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Ontario Government Introduces Further Protections for Temporary Help Agency Workers


An amendment to Ontario’s Workplace Safety and Insurance Act, 1997 (WSIA) that expands liability for injuries sustained by temporary help agency employees has been proclaimed into force.

Effective April 6, 2018, the government of Ontario proclaimed Schedule 5 of Bill 18, the Stronger Workplaces for a Stronger Economy Act, 2014. Schedule 5 of Bill 18 amends the WSIA to permit the government to make regulations requiring the Workplace Safety and Insurance Board to impose the costs of an injury sustained by a temporary help agency worker on the client for experience rating purposes.

Currently, when an “assignment employee” (defined as an employee of a temporary help agency) sustains an injury while performing work for a client, liability for the injury and any related costs are imposed on the temporary help agency who supplied the employee, rather than on the client.

The proclamation of Schedule 5 of Bill 18 arrives in the wake of Bill 148, the Fair Workplaces, Better Jobs Act, 2017, which significantly amended the Employment Standards Act, 2000 (the ESA), the Labour Relations Act, 1995, and the Occupational Health and Safety Act. Bill 148 introduced a number of statutory amendments that provide greater protections to assignment employees, a group that had been identified in the Changing Workplaces Review as being “among the most vulnerable and precariously employed of all workers.”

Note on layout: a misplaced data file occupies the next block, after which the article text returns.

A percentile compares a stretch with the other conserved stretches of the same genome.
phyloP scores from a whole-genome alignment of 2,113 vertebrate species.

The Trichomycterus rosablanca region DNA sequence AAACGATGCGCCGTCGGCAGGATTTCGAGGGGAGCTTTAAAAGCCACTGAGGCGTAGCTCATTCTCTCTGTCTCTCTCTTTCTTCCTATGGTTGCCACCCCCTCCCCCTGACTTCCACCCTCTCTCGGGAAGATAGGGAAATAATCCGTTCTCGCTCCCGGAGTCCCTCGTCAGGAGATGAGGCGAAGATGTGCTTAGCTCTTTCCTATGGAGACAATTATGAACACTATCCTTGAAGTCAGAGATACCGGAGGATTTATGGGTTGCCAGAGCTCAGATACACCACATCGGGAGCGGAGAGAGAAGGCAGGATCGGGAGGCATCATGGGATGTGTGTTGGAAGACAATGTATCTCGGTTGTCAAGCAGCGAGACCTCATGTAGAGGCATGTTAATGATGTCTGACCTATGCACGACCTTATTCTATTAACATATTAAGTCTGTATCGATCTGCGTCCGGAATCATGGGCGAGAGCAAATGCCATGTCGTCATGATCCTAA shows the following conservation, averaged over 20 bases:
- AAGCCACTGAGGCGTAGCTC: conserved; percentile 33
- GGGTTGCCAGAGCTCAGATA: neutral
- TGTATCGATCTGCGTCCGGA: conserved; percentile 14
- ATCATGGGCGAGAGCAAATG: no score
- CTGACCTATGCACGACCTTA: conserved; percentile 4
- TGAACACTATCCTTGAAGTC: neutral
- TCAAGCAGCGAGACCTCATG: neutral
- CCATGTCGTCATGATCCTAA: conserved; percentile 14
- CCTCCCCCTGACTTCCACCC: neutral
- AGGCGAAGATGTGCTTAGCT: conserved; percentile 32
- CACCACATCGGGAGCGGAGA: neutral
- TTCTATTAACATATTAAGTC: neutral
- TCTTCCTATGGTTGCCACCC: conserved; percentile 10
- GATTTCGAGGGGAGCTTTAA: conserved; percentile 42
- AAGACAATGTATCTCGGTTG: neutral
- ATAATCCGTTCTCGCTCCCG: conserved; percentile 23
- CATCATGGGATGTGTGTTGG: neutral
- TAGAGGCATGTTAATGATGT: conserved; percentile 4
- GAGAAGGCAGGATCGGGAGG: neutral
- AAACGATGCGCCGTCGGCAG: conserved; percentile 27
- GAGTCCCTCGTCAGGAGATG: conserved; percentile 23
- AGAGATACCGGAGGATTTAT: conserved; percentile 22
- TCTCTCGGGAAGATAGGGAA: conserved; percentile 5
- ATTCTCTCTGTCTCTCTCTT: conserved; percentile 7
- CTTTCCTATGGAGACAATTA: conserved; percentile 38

Among the amendments previously introduced through Bills 148 and 18 to provide greater protections to temporary help agency workers include amendments to the ESA that:

  1. entitle assignment employees to equal pay for equal work and paid sick days;
  2. hold both the temporary help agency and client liable for all wages owing by the temporary help agency to assignment employees; and
  3. require both the temporary help agency and client to maintain records of the number of hours worked by each assignment employee.

Supporting regulations have not yet been filed in relation to Schedule 5 of Bill 18. We will be monitoring this legislation and report on any new regulations as they are enacted.

This publication is a general summary of the law. It does not replace legal advice tailored to your specific circumstances.